Decoding effects of cognitive complexity, tolerance of ambiguity, and verbal–nonverbal inconsistency1


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    . This report is based on a thesis submitted by the author in partial fulfillment of the requirements for the M.A. degree from the University of Delaware. The author would like to thank Joel F. Gordon and Ralph V. Exline for their inspiration and guidance, Bruce Sterling for his help with the pilot work, and Denice Irwin, Sherry Wileski and Tae Im Moon for their work as confederates and judge.

Requests for reprints should be sent to Barbara B. Domangue, Department of Psychology, University of Delaware, Newark, Delaware 19711.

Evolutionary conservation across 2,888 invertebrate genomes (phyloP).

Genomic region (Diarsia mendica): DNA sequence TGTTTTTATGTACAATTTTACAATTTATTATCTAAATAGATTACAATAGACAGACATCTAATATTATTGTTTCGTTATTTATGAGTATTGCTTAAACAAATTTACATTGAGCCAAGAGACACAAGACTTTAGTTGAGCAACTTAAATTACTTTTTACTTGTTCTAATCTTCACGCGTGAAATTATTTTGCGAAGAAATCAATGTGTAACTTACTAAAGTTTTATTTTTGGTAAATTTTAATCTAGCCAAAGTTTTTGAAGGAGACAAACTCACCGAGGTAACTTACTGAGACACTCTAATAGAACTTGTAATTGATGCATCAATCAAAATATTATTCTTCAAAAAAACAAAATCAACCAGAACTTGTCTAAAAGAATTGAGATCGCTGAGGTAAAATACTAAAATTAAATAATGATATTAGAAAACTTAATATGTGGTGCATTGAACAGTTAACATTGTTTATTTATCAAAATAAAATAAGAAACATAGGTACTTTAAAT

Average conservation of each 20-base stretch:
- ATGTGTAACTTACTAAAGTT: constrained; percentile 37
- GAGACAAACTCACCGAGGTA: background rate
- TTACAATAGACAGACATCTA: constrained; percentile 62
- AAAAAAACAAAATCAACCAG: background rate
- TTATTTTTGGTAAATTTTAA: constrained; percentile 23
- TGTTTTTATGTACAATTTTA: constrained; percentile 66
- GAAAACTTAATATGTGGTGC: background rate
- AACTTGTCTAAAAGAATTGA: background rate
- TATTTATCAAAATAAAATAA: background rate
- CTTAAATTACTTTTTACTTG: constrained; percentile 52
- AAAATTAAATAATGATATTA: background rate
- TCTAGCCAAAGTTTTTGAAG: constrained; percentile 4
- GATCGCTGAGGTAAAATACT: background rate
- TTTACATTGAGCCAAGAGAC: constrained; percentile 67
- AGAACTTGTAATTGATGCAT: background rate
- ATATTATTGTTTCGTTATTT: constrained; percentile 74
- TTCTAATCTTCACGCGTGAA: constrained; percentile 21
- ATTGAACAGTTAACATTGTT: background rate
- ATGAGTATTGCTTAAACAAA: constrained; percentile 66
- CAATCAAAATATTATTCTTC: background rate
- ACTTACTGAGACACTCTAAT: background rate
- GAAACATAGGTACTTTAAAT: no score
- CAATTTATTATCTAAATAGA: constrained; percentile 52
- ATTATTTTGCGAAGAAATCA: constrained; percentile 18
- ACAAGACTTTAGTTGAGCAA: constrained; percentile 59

The effects of inconsistency between the verbal and nonverbal components of a message were investigated. Subjects were 72 females who rated the attitudes of encoding confederates who communicated either consistent or inconsistent messages. Verbal and nonverbal components were varied as either positive or negative and each of the four possible combinations served as an experimental condition. The nonverbal cues of amount of eye contact, postural orientation, forward–backward lean, and head nodding were found to influence the judgment of the total message. Verbal and nonverbal components were found to have interactive rather than additive effects. Inconsistent nonverbal cues had a stronger effect when accompanying a positive verbal message than when accompanying a negative verbal component.

The effects of decoders' levels of cognitive complexity and tolerance of ambiguity were also assessed. Evidence suggests that both complexity and ambiguity tolerance have effects on the utilization of inconsistent nonverbal cues. Low complexity/low tolerance subjects were less influenced by nonverbal cues in the positive verbal–negative nonverbal condition. These subjects were also found to differentiate less between supplied rating dimensions than other groups.